I am hoping that my enthusiasm will generate not only interest and well wishes, but also support so that we can continue to move this work forward. It is all of our responsibility.

Thursday, August 12, 2004


I arrived in the Old City of Jerusalem, where I am staying for a month, at the Armenian Patriarchate's St. James Monastery. This is my 16th visit here since 1992. The main focus of my coming here has been the renovation and revitalization of the Calouste Gulbenkian Library (one of the most comprehensive Armenological information resource centers in the Diaspora, established 75 years ago). This is a project which has been very challenging, and I hope will form the centerpiece of my doctoral dissertation in information studies at UCLA.

An amazing part of all of this is that my colleagues and classmates at UCLA and elsewhere can keep in touch with me through cyber-communication. Who would have thought this possible before the age of technology?

Setting up this blog is going to give me the opportunity to experience first-hand that which I am going to share with the five teachers from Tajikistan, who will be coming to UCLA for a 3-week training in September. It will be interesting to share my new learnings with them and offer them encouragement in doing the same.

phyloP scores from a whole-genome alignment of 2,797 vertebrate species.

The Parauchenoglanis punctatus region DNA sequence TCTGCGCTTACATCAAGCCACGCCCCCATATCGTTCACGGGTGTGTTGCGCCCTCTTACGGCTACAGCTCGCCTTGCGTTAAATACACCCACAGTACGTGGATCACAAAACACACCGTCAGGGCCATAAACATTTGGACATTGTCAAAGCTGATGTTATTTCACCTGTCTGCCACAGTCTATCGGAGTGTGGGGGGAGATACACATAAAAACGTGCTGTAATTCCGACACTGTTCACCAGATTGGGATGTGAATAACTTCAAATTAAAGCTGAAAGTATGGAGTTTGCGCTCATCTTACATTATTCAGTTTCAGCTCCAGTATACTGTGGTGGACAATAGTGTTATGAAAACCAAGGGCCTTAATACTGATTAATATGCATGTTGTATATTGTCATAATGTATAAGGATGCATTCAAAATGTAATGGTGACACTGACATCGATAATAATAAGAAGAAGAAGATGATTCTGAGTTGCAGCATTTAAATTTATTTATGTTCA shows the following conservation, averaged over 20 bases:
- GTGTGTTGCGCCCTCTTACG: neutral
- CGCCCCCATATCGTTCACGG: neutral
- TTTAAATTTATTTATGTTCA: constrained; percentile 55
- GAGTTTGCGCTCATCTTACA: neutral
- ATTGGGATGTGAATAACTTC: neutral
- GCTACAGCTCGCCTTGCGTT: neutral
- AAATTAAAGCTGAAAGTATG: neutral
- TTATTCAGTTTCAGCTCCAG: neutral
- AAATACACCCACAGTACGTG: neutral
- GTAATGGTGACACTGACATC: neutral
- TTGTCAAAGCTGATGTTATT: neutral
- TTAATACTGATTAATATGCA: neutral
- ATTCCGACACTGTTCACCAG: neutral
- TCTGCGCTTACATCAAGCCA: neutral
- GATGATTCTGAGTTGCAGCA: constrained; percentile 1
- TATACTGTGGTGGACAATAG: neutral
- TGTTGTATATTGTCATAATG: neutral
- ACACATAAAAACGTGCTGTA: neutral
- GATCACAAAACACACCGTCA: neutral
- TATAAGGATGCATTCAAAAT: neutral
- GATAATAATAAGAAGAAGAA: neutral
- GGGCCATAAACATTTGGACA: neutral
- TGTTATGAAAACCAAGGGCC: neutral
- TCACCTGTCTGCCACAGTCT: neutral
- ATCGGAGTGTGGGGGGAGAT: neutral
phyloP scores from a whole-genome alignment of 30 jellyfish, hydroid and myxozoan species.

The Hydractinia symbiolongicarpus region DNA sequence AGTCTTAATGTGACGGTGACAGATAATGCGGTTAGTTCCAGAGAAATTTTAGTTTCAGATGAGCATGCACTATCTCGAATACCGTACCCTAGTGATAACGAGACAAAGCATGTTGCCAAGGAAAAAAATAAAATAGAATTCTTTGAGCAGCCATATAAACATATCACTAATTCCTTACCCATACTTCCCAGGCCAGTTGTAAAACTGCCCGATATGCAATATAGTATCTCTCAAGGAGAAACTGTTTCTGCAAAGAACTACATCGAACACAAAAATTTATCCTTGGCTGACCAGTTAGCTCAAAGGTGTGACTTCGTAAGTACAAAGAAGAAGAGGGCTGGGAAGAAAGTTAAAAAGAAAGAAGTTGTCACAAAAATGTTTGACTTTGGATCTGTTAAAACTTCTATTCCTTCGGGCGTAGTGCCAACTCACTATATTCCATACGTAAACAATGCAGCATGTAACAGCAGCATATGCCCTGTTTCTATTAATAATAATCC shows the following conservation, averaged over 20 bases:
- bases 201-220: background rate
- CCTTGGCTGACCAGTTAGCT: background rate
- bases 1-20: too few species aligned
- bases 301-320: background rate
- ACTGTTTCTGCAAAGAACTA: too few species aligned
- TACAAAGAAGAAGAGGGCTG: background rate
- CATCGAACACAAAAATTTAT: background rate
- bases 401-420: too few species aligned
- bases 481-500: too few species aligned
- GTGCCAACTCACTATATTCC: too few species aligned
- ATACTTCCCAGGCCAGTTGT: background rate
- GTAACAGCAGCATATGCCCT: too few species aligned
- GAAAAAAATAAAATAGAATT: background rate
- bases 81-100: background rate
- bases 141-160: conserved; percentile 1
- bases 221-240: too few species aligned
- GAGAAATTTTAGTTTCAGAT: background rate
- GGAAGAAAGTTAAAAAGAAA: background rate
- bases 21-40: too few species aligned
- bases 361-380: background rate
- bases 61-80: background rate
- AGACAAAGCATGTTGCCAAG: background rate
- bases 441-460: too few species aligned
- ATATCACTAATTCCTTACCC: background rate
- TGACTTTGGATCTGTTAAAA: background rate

Sunday, August 08, 2004


Clara, Susie and I met on Saturday, August 7, and went over all materials we had, making a preliminary list of assignments for the 3-week training. LAPL International Languages Dept.' s Rolando Pasquinelli e-mailed the various components of Electronic Information Training syllabus, which I forwarded to our Training Team members.

Today, Sunday, in the midst of packing for my trip to Jerusalem (Aug.9-Sep.7), I have also been downloading, saving, printing, and forwarding all of the above.

Saturday, August 07, 2004


Spent three days at the Western Diocesan Library (Aug. 4: Furniture delivery and installation; Aug.5: Follow-up and organization; Aug.5: Furniture rearrangement).

4:30-8:30 - Susie Chang, one of the team members for hosting 5 Tajik teachers at UCLA, came to meet with me at the Library.

12:15a - Clara Chu returned my call and we discussed the content of our meeting in the morning (Aug. 7)

I've been up all night; it's now 5:40a.


Sunday, August 01, 2004

First Post

This is an experiment. Ihave not created my own blog before, but it may prove interesting and perhaps useful.